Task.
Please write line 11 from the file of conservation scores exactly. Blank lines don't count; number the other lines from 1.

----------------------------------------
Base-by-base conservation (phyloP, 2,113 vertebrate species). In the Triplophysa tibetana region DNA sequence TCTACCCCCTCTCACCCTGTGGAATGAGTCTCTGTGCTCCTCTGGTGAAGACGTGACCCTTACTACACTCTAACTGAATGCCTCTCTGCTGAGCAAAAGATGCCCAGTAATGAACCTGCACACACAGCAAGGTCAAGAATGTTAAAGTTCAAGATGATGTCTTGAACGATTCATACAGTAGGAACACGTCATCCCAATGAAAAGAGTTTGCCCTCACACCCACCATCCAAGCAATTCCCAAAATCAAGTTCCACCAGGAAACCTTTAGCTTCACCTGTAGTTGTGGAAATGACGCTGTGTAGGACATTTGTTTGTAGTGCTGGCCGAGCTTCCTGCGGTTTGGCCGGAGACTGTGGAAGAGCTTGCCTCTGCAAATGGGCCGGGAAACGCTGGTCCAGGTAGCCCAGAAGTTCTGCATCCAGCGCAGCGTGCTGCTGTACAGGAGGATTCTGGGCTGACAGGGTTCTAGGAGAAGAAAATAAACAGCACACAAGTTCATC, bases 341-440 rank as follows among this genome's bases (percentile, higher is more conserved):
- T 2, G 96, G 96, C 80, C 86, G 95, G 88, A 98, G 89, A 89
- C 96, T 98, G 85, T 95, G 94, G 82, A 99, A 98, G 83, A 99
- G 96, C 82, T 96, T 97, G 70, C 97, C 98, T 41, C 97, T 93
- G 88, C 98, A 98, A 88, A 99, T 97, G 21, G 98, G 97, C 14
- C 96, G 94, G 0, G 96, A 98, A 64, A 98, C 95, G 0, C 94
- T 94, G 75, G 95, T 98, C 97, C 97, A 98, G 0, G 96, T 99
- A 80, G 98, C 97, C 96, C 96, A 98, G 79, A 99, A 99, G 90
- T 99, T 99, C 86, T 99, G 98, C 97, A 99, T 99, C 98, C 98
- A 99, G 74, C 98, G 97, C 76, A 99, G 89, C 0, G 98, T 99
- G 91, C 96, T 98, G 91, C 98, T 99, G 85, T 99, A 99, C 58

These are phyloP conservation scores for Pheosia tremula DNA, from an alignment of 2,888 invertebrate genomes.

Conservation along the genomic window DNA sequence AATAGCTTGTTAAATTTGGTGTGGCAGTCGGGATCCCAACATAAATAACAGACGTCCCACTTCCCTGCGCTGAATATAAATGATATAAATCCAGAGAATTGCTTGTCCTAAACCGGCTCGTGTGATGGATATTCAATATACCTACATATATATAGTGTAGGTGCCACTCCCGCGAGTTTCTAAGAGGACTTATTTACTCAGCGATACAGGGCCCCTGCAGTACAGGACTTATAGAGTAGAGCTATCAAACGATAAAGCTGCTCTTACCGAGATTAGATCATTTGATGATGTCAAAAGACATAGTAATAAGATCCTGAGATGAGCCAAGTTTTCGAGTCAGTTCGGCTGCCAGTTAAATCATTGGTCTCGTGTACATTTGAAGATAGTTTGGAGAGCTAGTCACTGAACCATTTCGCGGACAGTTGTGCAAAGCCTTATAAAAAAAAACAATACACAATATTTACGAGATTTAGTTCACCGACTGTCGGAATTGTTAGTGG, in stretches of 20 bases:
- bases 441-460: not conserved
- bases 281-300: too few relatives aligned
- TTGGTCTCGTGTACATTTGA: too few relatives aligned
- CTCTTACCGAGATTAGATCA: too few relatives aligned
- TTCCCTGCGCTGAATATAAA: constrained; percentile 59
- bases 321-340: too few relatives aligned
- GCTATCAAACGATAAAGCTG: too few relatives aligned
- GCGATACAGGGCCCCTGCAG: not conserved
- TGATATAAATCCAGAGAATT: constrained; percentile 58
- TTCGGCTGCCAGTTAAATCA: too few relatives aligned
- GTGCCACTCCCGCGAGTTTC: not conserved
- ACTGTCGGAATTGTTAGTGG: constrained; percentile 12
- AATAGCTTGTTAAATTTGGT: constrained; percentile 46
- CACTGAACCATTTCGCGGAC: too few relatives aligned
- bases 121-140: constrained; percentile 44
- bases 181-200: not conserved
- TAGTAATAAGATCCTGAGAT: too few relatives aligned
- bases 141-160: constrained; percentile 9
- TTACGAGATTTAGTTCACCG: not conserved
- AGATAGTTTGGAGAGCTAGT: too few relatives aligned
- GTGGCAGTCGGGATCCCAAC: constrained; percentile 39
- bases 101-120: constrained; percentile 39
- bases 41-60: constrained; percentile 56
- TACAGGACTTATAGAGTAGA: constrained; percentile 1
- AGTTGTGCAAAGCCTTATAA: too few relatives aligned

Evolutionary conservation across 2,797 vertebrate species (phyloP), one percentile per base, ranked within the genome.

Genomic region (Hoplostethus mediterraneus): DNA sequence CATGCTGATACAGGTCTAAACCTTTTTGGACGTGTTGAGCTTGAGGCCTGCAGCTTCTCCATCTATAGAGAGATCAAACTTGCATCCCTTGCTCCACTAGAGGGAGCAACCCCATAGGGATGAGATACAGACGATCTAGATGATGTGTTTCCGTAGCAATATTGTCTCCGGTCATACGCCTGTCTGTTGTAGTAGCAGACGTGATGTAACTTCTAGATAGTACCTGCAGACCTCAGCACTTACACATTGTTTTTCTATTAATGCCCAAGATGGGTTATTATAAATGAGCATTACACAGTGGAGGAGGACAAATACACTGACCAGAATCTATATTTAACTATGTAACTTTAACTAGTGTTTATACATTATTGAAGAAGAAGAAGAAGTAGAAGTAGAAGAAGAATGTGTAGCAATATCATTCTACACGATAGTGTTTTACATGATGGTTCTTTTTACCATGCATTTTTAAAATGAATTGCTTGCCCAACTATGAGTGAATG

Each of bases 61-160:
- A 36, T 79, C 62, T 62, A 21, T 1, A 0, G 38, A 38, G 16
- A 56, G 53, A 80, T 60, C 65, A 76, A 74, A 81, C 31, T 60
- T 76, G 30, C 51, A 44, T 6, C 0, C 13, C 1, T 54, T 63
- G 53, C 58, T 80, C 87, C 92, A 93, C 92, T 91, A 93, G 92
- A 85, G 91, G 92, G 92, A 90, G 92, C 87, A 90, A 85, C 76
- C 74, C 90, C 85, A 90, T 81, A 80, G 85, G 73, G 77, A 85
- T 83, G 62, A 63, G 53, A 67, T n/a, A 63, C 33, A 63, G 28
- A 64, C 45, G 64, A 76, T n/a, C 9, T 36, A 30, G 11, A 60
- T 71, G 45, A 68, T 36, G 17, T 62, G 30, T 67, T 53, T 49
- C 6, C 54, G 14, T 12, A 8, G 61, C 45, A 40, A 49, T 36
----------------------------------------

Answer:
- G 91, C 96, T 98, G 91, C 98, T 99, G 85, T 99, A 99, C 58